Sorrow Home

By Margaret Walker 1915–1998 Margaret Walker
My roots are deep in southern life; deeper than John Brown or Nat Turner or Robert Lee. I was sired and weaned in a tropic world. The palm tree and banana leaf, mango and coconut, breadfruit and rubber trees know me.

Warm skies and gulf blue streams are in my blood. I belong with the smell of fresh pine, with the trail of coon, and the spring growth of wild onion.

I am no hothouse bulb to be reared in steam-heated flats with the music of El and subway in my ears, walled in by steel and wood and brick far from the sky.

I want the cotton fields, tabacco and the cane. I want to walk along with sacks of seed to drop in fallow ground. Restless music is in my heart and I am eager to be gone.

O Southland, sorrow home, melody beating in my bone and blood! How long will the Klan of hate, the hounds and the chain gangs keep me from my own?

Margaret Walker, “Sorrow Home” from This is My Century: New and Collected Poems. Copyright © 1989 by Margaret Walker.  Reprinted by permission of  University of Georgia Press.

Source: This is My Century: New and Collected Poems (University of Georgia Press, 1989)

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Poet Margaret Walker 1915–1998

POET’S REGION U.S., Southern

Subjects Relationships, Family & Ancestors, Activities, Jobs & Working, Social Commentaries, History & Politics, Race & Ethnicity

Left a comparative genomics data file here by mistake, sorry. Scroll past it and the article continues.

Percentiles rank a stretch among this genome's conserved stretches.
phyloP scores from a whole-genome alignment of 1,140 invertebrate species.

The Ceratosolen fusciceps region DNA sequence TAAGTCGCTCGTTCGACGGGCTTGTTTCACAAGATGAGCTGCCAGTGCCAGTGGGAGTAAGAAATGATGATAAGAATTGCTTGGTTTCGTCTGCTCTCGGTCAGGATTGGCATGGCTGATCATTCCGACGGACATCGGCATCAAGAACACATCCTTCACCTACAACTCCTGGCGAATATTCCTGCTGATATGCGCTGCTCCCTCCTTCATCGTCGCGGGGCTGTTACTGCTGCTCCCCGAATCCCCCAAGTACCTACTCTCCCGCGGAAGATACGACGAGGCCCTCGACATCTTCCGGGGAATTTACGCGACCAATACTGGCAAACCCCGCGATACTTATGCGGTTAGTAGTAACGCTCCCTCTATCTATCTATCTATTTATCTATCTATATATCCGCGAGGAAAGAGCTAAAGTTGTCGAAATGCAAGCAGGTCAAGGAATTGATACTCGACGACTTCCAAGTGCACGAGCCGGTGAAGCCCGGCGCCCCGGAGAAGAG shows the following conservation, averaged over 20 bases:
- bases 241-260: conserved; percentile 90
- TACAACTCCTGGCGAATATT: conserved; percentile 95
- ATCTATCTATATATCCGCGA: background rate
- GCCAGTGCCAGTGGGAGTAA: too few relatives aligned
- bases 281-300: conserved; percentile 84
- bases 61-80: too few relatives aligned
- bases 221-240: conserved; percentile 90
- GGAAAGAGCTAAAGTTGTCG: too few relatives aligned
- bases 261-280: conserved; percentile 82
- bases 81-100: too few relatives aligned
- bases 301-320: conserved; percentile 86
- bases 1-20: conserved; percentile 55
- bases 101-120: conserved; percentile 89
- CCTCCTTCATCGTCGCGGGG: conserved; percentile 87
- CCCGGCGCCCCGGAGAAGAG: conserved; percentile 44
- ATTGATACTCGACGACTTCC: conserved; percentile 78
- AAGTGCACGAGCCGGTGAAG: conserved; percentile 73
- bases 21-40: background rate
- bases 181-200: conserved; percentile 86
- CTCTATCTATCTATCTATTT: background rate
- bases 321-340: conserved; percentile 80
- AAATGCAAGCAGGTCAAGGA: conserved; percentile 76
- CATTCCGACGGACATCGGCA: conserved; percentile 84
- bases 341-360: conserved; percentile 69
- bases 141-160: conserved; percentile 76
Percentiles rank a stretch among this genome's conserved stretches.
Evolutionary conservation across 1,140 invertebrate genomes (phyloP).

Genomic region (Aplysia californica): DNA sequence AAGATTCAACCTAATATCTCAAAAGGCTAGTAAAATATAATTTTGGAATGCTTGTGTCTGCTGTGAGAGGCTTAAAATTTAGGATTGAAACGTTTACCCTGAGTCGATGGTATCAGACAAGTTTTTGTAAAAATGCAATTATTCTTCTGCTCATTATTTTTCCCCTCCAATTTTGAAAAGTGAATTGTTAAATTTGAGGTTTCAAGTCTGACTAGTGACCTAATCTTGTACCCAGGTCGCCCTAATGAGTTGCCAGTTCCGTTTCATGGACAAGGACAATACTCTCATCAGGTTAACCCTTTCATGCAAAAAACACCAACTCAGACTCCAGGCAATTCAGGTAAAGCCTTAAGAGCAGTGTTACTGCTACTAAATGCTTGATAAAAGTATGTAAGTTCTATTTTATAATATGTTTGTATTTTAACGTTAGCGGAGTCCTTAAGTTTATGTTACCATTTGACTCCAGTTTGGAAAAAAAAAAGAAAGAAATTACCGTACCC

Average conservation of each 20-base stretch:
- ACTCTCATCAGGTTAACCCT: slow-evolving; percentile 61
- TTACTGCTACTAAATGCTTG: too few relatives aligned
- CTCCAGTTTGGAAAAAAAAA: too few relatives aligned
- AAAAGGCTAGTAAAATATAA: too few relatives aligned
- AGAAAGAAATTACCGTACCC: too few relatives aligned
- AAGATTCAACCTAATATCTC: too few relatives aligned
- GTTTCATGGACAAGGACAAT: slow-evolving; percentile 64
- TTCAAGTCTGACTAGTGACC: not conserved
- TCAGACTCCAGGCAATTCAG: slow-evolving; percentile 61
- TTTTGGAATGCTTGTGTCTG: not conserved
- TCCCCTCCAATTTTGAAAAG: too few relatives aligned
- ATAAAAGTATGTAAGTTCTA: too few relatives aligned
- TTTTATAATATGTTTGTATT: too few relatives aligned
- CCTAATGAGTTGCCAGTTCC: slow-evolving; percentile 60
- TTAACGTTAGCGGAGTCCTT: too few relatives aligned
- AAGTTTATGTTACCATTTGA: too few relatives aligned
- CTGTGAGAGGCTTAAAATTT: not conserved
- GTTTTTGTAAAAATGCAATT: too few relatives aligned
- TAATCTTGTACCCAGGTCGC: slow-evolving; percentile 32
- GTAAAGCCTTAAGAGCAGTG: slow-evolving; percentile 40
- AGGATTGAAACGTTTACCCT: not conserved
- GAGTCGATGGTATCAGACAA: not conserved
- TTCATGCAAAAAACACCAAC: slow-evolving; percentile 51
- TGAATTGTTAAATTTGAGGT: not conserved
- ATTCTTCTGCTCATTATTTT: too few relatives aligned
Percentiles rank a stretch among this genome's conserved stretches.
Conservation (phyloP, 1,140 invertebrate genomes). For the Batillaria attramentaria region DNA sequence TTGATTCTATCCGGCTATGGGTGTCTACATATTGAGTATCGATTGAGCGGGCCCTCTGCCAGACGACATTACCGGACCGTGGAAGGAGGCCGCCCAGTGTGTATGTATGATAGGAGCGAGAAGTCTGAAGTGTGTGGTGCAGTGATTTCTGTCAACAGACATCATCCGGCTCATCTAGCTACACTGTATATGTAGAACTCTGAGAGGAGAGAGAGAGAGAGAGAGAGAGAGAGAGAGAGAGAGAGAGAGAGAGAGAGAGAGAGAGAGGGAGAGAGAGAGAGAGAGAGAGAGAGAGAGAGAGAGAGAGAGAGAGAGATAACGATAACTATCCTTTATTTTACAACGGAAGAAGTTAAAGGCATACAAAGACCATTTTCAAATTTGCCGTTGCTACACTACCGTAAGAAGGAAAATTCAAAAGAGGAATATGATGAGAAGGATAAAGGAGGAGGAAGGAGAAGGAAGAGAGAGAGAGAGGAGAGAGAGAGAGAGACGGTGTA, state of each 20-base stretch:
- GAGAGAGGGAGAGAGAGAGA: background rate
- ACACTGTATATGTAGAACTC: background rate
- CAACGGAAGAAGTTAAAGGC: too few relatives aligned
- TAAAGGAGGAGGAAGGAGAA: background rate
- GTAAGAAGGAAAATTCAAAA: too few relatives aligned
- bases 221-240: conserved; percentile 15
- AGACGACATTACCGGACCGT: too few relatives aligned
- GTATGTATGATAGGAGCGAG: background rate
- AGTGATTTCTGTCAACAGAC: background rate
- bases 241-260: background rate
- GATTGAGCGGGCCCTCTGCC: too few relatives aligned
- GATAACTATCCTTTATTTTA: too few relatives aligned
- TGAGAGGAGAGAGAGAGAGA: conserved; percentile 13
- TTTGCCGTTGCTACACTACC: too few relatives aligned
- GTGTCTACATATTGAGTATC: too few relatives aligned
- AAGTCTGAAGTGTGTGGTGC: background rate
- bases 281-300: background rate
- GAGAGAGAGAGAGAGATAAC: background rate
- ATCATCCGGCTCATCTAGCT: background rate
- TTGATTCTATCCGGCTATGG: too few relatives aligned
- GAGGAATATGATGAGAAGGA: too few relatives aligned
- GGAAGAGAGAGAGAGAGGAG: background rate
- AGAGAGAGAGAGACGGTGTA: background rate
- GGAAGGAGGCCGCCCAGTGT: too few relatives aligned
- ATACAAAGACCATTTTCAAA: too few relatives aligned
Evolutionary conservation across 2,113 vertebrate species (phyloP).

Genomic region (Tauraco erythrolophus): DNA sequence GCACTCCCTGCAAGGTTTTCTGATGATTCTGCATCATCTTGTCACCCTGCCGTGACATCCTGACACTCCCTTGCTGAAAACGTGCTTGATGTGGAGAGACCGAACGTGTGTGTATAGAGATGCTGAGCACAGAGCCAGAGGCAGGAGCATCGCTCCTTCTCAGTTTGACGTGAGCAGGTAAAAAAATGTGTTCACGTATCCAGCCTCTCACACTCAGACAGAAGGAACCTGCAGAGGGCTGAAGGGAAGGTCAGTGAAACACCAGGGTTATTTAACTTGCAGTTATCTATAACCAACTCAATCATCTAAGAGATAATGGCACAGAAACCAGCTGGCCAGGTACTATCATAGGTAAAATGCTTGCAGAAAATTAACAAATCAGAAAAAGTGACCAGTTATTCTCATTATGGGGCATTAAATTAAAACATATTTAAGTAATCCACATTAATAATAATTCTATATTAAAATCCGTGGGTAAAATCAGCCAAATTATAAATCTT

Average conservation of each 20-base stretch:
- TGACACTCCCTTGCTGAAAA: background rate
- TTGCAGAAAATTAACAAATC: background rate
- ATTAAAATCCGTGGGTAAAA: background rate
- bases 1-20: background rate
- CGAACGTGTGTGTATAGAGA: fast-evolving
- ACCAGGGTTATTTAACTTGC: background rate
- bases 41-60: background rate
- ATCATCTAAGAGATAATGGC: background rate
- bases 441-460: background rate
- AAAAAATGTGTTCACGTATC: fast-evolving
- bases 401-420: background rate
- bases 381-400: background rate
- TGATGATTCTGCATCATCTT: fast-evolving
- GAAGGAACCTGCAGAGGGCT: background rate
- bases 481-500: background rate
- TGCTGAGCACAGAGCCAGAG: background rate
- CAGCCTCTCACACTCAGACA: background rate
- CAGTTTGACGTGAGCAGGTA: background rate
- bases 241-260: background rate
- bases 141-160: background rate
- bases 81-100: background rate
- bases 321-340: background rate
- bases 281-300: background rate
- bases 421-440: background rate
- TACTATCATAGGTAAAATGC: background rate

Margaret  Walker

Biography

When For My People by Margaret Walker won the Yale Series of Younger Poets Award in 1942, "she became one of the youngest Black writers ever to have published a volume of poetry in this century," as well as "the first Black woman in American literary history to be so honored in a prestigious national competition," noted Richard K. Barksdale in Black American Poets between Worlds, 1940-1960. Walker's first novel, Jubilee, is . . .

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Poem Categorization

SUBJECT Relationships, Family & Ancestors, Activities, Jobs & Working, Social Commentaries, History & Politics, Race & Ethnicity

POET’S REGION U.S., Southern

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Originally appeared in Poetry magazine.

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